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the kiss, Gustav Klimt
the kiss, Gustav Klimt

15 Things You Should Know About Klimt’s The Kiss

the kiss, Gustav Klimt
the kiss, Gustav Klimt

A masterpiece of the early Modern period, Gustav Klimt's The Kiss is a deceptively simple portrait of lust and love. But beyond that glittery gold leaf, the work is full of fascinating facts. 

1. Klimt’s career was on the downswing when he painted The Kiss.   

Before creating this piece, Klimt had received scathing scorn in the first decade of the 20th century for his three-part University of Vienna Ceiling Paintings. Because of the nudity in these works, his interpretation of Philosophy, Medicine and Jurisprudence were derided as "pornography" and "perverted excess," wounding his reputation. 

2. Klimt created his most famous work in a time of creative panic. 

In 1907, perhaps reeling from the poor reception of the Vienna Ceiling Paintings, Klimt was sketching furiously, but he doubted his work. He confessed in a letter, "Either I am too old, or too nervous, or too stupid—there must be something wrong." But before long, he would begin the painting that would be his most popular.

3. The Kiss was bought before it was finished

In 1908, the Austrian Gallery displayed The Kiss for the first time, even though Klimt hadn't yet put the finishing touches on the work. Its unfinished state didn't stop the Belvedere Museum (a.k.a. The Österreichische Galerie Belvedere) from adding it to their collection on the spot. 

4. The Kiss's sale broke records. 

How do you buy a work of art that hasn’t even been finished yet? You make an offer that can’t be refused. To acquire this transcendent piece of art, the Belvedere paid 25,000 crowns (or about $240,000 today). Prior to this mammoth sale, the highest price paid for a painting in Austria was a relatively paltry 500 crowns. 

5. That price turned out to be a bargain. 

Austria considers The Kiss a national treasure, and so the Viennese museum that has long been its home would never dream of selling it. However, if such a transaction were to happen, it's predicted The Kiss would break sales records again. After all, Klimt's less renowned (though still quite famous) Adele Bloch-Bauer I sold for $135 million in 2006. The New York Times noted at that time this was "the highest sum ever paid for a painting."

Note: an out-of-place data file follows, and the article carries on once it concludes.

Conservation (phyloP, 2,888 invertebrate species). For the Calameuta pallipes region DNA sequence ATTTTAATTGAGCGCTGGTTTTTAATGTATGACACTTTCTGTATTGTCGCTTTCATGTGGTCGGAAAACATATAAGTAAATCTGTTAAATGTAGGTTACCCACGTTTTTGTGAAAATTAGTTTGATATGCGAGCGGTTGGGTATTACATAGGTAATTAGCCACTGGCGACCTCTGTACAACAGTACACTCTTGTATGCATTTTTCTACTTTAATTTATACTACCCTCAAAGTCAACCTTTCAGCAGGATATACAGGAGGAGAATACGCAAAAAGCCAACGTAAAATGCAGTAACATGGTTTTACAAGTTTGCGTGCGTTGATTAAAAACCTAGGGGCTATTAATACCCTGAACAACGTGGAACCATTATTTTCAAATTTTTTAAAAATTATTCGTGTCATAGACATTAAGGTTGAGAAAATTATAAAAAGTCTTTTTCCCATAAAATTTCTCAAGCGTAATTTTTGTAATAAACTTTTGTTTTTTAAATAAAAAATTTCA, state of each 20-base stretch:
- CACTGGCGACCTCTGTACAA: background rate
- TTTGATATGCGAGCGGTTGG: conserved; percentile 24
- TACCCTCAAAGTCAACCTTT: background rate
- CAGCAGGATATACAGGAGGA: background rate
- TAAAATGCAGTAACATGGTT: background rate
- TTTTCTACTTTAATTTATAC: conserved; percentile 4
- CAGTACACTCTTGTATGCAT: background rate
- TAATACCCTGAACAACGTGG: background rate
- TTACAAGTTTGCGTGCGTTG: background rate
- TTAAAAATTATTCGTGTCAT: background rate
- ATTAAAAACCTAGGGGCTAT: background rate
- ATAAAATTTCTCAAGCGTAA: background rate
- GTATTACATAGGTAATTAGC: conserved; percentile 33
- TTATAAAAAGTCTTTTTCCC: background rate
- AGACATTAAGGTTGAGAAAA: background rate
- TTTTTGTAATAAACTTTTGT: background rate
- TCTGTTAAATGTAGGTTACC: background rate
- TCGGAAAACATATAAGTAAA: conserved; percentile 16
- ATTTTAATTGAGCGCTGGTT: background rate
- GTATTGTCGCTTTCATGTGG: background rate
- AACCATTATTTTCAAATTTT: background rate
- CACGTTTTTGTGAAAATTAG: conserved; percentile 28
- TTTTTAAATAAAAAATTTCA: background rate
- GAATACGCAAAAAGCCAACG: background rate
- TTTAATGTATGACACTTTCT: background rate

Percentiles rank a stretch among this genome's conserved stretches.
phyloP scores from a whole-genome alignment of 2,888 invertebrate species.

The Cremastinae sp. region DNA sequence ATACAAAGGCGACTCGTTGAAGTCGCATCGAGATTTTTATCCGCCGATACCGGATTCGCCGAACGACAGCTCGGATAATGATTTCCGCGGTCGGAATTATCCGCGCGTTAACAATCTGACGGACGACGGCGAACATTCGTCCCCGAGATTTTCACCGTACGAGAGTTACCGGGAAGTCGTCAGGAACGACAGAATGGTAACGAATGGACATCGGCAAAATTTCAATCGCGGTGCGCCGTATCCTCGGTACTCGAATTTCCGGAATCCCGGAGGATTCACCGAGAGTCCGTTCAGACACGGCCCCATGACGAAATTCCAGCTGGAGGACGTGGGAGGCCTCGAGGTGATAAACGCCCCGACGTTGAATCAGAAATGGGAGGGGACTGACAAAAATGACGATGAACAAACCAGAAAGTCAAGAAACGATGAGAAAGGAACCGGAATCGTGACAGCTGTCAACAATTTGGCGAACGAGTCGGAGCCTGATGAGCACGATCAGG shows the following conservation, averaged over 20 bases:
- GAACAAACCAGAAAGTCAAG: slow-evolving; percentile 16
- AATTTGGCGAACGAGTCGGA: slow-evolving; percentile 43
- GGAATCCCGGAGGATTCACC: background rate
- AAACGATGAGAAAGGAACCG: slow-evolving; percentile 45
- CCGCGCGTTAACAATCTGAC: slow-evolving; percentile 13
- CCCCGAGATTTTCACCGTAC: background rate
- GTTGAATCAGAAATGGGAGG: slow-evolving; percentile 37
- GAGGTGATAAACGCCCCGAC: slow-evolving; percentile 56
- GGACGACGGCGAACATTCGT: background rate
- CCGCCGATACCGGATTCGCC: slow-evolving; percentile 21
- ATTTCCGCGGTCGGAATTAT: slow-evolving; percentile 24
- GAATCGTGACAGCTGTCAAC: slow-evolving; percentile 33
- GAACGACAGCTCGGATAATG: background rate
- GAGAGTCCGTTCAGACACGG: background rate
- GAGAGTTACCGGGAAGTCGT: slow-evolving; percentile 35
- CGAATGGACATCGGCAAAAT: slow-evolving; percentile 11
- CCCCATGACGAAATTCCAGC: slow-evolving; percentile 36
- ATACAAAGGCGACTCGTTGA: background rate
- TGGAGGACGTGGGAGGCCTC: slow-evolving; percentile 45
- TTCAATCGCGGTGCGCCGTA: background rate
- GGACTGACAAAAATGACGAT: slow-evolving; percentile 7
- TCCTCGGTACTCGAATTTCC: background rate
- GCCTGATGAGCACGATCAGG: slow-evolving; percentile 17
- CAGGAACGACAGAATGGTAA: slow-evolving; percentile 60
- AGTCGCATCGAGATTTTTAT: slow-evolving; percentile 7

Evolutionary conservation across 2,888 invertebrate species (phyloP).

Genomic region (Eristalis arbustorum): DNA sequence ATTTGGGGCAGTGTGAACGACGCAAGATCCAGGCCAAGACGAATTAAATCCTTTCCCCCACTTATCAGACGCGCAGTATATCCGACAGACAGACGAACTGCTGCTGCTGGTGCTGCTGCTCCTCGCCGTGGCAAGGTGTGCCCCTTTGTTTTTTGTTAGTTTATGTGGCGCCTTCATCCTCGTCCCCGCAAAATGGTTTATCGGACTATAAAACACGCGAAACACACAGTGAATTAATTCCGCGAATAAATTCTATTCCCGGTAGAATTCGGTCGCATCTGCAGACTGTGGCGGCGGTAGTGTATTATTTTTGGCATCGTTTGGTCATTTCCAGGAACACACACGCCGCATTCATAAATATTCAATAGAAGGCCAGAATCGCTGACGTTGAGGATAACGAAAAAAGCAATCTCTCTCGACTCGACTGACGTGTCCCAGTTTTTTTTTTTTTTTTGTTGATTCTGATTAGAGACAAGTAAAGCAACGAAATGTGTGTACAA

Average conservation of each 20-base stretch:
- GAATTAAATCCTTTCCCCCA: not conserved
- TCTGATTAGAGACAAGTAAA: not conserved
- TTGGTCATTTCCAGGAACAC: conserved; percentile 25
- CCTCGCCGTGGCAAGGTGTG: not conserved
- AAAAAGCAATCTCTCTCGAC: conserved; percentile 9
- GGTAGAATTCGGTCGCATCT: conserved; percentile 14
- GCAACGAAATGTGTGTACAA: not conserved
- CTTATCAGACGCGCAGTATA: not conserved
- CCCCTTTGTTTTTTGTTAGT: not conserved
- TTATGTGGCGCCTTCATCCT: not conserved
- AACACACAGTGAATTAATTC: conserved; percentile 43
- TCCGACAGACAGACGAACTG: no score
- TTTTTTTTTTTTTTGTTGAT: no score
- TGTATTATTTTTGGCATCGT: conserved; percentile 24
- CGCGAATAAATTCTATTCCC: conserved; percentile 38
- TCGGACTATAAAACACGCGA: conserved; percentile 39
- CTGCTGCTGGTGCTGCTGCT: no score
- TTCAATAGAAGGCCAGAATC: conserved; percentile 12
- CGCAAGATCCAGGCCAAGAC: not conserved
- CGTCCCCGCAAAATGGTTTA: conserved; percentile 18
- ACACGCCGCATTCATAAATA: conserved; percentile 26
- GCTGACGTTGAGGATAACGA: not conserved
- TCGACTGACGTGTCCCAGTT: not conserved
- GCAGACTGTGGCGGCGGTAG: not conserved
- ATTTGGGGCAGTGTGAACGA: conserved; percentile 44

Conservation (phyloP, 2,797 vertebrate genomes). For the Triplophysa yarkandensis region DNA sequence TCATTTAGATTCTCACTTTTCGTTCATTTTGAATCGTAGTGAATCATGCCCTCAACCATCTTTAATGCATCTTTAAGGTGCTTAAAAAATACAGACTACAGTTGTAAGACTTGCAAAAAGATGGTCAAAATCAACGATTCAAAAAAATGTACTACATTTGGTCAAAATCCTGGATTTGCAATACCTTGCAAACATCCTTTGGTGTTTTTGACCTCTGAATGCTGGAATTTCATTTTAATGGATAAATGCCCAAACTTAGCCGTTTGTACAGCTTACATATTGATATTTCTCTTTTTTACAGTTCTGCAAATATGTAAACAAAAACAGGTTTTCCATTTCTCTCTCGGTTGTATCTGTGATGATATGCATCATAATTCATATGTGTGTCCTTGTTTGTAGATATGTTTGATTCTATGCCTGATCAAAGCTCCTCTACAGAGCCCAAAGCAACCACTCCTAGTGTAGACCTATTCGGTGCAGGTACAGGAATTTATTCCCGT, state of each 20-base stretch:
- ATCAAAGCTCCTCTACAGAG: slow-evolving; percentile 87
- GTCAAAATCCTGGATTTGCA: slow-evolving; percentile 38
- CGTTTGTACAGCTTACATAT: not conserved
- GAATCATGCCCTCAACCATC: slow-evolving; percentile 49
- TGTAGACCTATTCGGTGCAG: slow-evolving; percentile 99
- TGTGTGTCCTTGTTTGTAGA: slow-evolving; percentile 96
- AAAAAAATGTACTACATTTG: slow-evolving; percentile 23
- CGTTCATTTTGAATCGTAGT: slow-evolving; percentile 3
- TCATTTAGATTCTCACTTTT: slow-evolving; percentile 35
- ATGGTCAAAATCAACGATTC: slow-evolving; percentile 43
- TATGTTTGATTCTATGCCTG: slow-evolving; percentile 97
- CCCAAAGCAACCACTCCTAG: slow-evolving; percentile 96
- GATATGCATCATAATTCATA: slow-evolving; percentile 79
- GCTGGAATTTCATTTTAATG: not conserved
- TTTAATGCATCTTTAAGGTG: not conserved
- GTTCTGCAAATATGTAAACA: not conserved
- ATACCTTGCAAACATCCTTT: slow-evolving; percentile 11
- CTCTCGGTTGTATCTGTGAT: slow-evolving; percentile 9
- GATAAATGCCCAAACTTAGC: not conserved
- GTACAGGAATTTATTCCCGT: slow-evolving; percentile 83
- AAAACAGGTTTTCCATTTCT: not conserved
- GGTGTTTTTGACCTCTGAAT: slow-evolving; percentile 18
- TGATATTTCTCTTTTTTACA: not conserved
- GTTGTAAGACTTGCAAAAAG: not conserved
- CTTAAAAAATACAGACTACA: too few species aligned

6. The piece reflects a collision of artistic styles. 

The pose of the lovers depicted in The Kiss reflects the natural forms favored in the Vienna Art Nouveau (of Vienna Jugendstil) movement. But the simple forms with the bold patterns of the pair's cloaks shows the impact of the Arts and Crafts movement, while the use of spirals harkens back to Bronze Age art. 

7. It's a prime example of Klimt's "Golden Period." 

Inspired by the Byzantine mosaics he'd seen on his travels, Klimt mingled gold leaf into his oil paints to create what would become his signature style. 

8. The Kiss was a departure from a major Klimt theme. 

The painter’s works mostly focused on women, so the inclusion of a man—albeit one whose face is obscured—was unusual for Klimt. The figures' modest dress also marks this painting as one of Klimt's more conservative creations.  

9. The Kiss may be a self-portrait. 

Some art historians have theorized that the lovers seen lip-locked here are none other than the Austrian painter and his long-time partner, fashion designer Emilie Flöge, who he had previously depicted in a portrait

10. Or the girl might be another recurring muse. 

Others have posited that The Kiss's lovely lady was actually salon hostess and society woman Adele Bloch-Bauer, who had posed for a Golden Period portrait that same year. Still others have suggested the red hair is a clue that this is 'Red Hilda,' the model Klimt employed for Danae, Lady with Hat and Feather Boa, and Goldfish

11. It's really big. 

The Kiss measures 180 centimeters by 180 centimeters, nearly a 6-foot square. 

12. Its shape is often modified for merchandising. 

While Klimt's original composition is a perfect square, the popularity of the painting spurred countless reproductions on posters, postcards and various mementos. But these souvenirs regularly truncate the right and left sides of the painting to make for a more standard rectangle display.

13. The Kiss is arguably blasphemous. 

Klimt's use of gold calls back to the kinds of religious art found in churches. Using gold leaf here to celebrate the earthly pleasures and sensuality of sexuality was considered by some profane.